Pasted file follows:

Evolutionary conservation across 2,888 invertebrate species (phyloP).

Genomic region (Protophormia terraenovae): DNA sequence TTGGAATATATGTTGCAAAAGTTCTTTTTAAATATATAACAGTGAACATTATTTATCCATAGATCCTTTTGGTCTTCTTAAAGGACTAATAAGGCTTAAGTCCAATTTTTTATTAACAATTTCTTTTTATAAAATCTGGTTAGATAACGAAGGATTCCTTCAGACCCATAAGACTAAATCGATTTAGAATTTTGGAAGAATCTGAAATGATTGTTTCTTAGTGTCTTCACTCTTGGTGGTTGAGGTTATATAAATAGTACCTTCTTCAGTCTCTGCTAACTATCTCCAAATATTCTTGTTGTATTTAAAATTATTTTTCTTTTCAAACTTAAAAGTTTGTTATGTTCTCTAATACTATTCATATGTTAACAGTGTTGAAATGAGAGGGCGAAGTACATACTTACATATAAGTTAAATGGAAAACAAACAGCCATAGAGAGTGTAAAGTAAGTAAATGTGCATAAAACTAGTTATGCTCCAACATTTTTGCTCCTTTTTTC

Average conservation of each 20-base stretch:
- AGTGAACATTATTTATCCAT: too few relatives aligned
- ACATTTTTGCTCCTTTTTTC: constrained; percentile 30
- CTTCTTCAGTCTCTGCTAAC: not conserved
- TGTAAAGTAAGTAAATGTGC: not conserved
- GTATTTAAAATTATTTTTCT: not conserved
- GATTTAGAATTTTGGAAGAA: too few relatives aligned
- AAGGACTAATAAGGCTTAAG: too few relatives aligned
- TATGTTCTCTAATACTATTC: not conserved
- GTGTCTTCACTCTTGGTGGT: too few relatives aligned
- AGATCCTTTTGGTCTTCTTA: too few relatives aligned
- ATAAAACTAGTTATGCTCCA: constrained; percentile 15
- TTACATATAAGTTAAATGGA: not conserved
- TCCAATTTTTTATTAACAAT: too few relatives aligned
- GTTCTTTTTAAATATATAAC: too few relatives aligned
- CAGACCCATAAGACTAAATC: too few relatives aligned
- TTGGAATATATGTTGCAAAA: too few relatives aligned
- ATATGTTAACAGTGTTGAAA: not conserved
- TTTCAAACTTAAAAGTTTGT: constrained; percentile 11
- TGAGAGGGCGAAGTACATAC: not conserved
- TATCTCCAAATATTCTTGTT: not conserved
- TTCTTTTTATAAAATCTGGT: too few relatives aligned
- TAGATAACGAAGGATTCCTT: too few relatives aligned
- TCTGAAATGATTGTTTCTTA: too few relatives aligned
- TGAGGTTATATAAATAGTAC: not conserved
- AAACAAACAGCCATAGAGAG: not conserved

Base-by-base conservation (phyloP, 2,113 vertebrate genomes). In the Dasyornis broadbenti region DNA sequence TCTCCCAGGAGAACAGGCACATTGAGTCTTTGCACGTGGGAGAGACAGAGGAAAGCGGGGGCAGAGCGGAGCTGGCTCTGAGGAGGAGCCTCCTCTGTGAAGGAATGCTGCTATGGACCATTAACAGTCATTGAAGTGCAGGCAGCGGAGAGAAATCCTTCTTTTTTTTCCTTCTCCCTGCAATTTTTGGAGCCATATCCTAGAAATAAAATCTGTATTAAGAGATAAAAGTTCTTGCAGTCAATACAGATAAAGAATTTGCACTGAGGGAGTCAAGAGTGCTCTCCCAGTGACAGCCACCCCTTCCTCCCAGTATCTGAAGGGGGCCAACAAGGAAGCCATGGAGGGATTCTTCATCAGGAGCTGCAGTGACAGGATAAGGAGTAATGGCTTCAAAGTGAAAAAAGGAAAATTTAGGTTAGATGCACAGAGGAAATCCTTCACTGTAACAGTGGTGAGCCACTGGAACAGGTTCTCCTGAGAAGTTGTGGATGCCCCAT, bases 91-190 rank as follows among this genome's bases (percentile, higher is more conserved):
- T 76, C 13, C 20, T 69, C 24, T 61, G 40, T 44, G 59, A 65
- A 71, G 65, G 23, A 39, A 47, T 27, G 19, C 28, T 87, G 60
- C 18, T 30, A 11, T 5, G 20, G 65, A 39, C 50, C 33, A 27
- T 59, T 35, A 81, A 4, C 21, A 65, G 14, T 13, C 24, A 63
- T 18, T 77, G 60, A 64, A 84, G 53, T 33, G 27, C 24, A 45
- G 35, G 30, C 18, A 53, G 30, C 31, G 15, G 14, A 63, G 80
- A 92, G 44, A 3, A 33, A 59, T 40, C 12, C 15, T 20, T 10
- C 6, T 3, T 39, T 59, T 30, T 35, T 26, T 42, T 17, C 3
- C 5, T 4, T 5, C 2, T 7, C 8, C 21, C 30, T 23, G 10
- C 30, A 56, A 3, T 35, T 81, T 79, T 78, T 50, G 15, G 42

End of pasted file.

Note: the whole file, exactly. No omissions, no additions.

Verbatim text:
Evolutionary conservation across 2,888 invertebrate species (phyloP).

Genomic region (Protophormia terraenovae): DNA sequence TTGGAATATATGTTGCAAAAGTTCTTTTTAAATATATAACAGTGAACATTATTTATCCATAGATCCTTTTGGTCTTCTTAAAGGACTAATAAGGCTTAAGTCCAATTTTTTATTAACAATTTCTTTTTATAAAATCTGGTTAGATAACGAAGGATTCCTTCAGACCCATAAGACTAAATCGATTTAGAATTTTGGAAGAATCTGAAATGATTGTTTCTTAGTGTCTTCACTCTTGGTGGTTGAGGTTATATAAATAGTACCTTCTTCAGTCTCTGCTAACTATCTCCAAATATTCTTGTTGTATTTAAAATTATTTTTCTTTTCAAACTTAAAAGTTTGTTATGTTCTCTAATACTATTCATATGTTAACAGTGTTGAAATGAGAGGGCGAAGTACATACTTACATATAAGTTAAATGGAAAACAAACAGCCATAGAGAGTGTAAAGTAAGTAAATGTGCATAAAACTAGTTATGCTCCAACATTTTTGCTCCTTTTTTC

Average conservation of each 20-base stretch:
- AGTGAACATTATTTATCCAT: too few relatives aligned
- ACATTTTTGCTCCTTTTTTC: constrained; percentile 30
- CTTCTTCAGTCTCTGCTAAC: not conserved
- TGTAAAGTAAGTAAATGTGC: not conserved
- GTATTTAAAATTATTTTTCT: not conserved
- GATTTAGAATTTTGGAAGAA: too few relatives aligned
- AAGGACTAATAAGGCTTAAG: too few relatives aligned
- TATGTTCTCTAATACTATTC: not conserved
- GTGTCTTCACTCTTGGTGGT: too few relatives aligned
- AGATCCTTTTGGTCTTCTTA: too few relatives aligned
- ATAAAACTAGTTATGCTCCA: constrained; percentile 15
- TTACATATAAGTTAAATGGA: not conserved
- TCCAATTTTTTATTAACAAT: too few relatives aligned
- GTTCTTTTTAAATATATAAC: too few relatives aligned
- CAGACCCATAAGACTAAATC: too few relatives aligned
- TTGGAATATATGTTGCAAAA: too few relatives aligned
- ATATGTTAACAGTGTTGAAA: not conserved
- TTTCAAACTTAAAAGTTTGT: constrained; percentile 11
- TGAGAGGGCGAAGTACATAC: not conserved
- TATCTCCAAATATTCTTGTT: not conserved
- TTCTTTTTATAAAATCTGGT: too few relatives aligned
- TAGATAACGAAGGATTCCTT: too few relatives aligned
- TCTGAAATGATTGTTTCTTA: too few relatives aligned
- TGAGGTTATATAAATAGTAC: not conserved
- AAACAAACAGCCATAGAGAG: not conserved

Base-by-base conservation (phyloP, 2,113 vertebrate genomes). In the Dasyornis broadbenti region DNA sequence TCTCCCAGGAGAACAGGCACATTGAGTCTTTGCACGTGGGAGAGACAGAGGAAAGCGGGGGCAGAGCGGAGCTGGCTCTGAGGAGGAGCCTCCTCTGTGAAGGAATGCTGCTATGGACCATTAACAGTCATTGAAGTGCAGGCAGCGGAGAGAAATCCTTCTTTTTTTTCCTTCTCCCTGCAATTTTTGGAGCCATATCCTAGAAATAAAATCTGTATTAAGAGATAAAAGTTCTTGCAGTCAATACAGATAAAGAATTTGCACTGAGGGAGTCAAGAGTGCTCTCCCAGTGACAGCCACCCCTTCCTCCCAGTATCTGAAGGGGGCCAACAAGGAAGCCATGGAGGGATTCTTCATCAGGAGCTGCAGTGACAGGATAAGGAGTAATGGCTTCAAAGTGAAAAAAGGAAAATTTAGGTTAGATGCACAGAGGAAATCCTTCACTGTAACAGTGGTGAGCCACTGGAACAGGTTCTCCTGAGAAGTTGTGGATGCCCCAT, bases 91-190 rank as follows among this genome's bases (percentile, higher is more conserved):
- T 76, C 13, C 20, T 69, C 24, T 61, G 40, T 44, G 59, A 65
- A 71, G 65, G 23, A 39, A 47, T 27, G 19, C 28, T 87, G 60
- C 18, T 30, A 11, T 5, G 20, G 65, A 39, C 50, C 33, A 27
- T 59, T 35, A 81, A 4, C 21, A 65, G 14, T 13, C 24, A 63
- T 18, T 77, G 60, A 64, A 84, G 53, T 33, G 27, C 24, A 45
- G 35, G 30, C 18, A 53, G 30, C 31, G 15, G 14, A 63, G 80
- A 92, G 44, A 3, A 33, A 59, T 40, C 12, C 15, T 20, T 10
- C 6, T 3, T 39, T 59, T 30, T 35, T 26, T 42, T 17, C 3
- C 5, T 4, T 5, C 2, T 7, C 8, C 21, C 30, T 23, G 10
- C 30, A 56, A 3, T 35, T 81, T 79, T 78, T 50, G 15, G 42